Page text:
The complex at the top of The Peak is similar to a mini shopping mall and I managed to find ‘Hard Rock Café Hong Kong’ and add another t-shirt to my every growing collection.
After dinner, it was onto Temple Street. Located in the areas of Jordan and Yau Ma Tei in Kowloon, Temple Street is famous for having the busiest flea market at night, and they’re not joking (it’s also the last remaining night market in Hong Kong). The market itself is extensive and spans out towards Nathan Road, with market stalls, street food vendors, fortune tellers, restaurants and more. Even the stalls themselves are split into souvenirs, produce, crafts, electronics….
Next & final stop – Victoria Harbour for our night cruise!
Our boat resembled a Chinese pagoda and sailed from the from one end of harbour to the other, giving guests on board the full light-show experience. Hong Kong looks completely different during the day so it’s well worth seeing at night. The on-board bar also meant that we could enjoy the experience with a glass of wine or two before being transferred back to the hotel. Definitely a tour that I would recommend to see another side of the city.
This morning we included a sightseeing tour of Hong Kong Island to make sure we saw more than just Kowloon and The Peak.
The tour started off with a drive up Victoria Peak to take in the views during the day. From here, the bus took us up over the hills through some of the large estates and properties in the area to the small town of Stanley which was beautiful. We had some time here to have a walk around the promenade which took you to a small temple or through the street markets – we ended up having time to do both. The street markets are incredible and line every walkway in the marketplace. There are stalls with jewellery (mainly pearls and jade), with paintings and canvases, souvenirs, clothing, handmade crafts… everything is an amazing standard though and we didn’t see any ‘tourist junk’. I ended up buying a dark green jade bangle and a gorgeous canvas of sunset over Victoria Harbour with the Peak and a traditional junk boat with orange sails. I didn’t want to try the bangle on and not be able to get it off in the market, so I bought a large one and still hand to use soap to get it over my hand so as a result, 4 years later I still have it on!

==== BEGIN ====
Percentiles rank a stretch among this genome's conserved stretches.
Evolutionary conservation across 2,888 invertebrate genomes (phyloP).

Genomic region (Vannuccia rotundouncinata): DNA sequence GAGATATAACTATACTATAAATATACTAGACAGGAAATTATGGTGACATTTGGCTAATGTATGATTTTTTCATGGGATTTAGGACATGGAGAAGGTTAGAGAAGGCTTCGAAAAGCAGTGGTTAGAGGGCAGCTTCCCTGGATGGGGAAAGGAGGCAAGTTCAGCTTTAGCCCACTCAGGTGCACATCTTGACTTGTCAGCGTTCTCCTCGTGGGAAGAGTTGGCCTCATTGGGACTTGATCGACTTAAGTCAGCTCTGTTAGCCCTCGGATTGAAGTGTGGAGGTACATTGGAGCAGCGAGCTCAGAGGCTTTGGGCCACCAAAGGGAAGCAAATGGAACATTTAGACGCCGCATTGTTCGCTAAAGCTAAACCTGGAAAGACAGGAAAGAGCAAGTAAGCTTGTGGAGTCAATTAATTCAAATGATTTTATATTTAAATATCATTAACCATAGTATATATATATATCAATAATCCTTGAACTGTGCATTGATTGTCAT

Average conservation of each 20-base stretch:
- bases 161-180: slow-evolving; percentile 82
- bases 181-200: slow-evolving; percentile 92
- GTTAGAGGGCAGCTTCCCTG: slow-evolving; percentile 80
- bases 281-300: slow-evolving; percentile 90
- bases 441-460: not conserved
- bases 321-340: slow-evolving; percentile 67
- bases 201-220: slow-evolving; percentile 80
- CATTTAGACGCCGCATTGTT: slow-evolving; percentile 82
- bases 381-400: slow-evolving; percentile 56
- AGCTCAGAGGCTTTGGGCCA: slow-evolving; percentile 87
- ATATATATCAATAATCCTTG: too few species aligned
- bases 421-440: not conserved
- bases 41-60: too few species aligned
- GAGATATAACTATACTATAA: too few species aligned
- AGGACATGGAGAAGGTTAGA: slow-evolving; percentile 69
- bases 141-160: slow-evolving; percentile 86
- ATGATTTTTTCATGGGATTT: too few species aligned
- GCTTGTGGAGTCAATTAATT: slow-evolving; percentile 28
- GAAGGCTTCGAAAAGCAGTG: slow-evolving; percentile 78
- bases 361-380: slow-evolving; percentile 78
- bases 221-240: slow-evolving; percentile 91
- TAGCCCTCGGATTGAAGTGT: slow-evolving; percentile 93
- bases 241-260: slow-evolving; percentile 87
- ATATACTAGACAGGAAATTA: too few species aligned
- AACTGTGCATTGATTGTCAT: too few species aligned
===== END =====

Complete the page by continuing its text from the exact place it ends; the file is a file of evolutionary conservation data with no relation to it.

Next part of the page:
Next on the agenda was Repulse Bay a little further along the coast which, though the name suggests otherwise, has the most famous beaches in Hong Kong and is a major centre for both shopping and entertainment. The scenery is beautiful and we had great weather to go with it.
We carried on past Ocean Park; a theme park and oceanarium (and the largest in Hong Kong after Hong Kong Disneyland!) to the floating village of Aberdeen which houses 30,000 people and is a thriving community on the harbour. The residents live in junks, sampans and boats and it’s amazing to see. As well as being very unique, Aberdeen also has some incredible seafood restaurant because of its location and hosts the famous Jumbo King Floating Restaurant. As part of the trip, we were taken by boat out into the harbour by a little old lady who spoke no English at all but smiled the entire time, to get a closer look at the local way of life. The locals are quite happy doing their own thing; mending fishing nets, sitting smoking on the deck of the boats with their dogs and it seems a huge contrast from the built-up hustle & bustle of the city.
Once we got back to Kowloon, we decided to spend the rest of the day doing our own thing. We walked through Kowloon towards Nathan Road, the main shopping area and visited a jeweller who had been recommended to mum. From there we went to find the ‘Avenue of the Stars’ which is Hong Kong’s version of the Hollywood Walk of Fame. Once we did eventually find it, we spent a good 15 mins wandering around the plaques and statues, trying to work out why we didn’t recognise anyone ‘famous’ – we never factored in that the Hong Kong version might include only Asian celebrities! Everyone was taking photos and Mum and I were just a bit confused – we did recognise Bruce Lee but that was about it!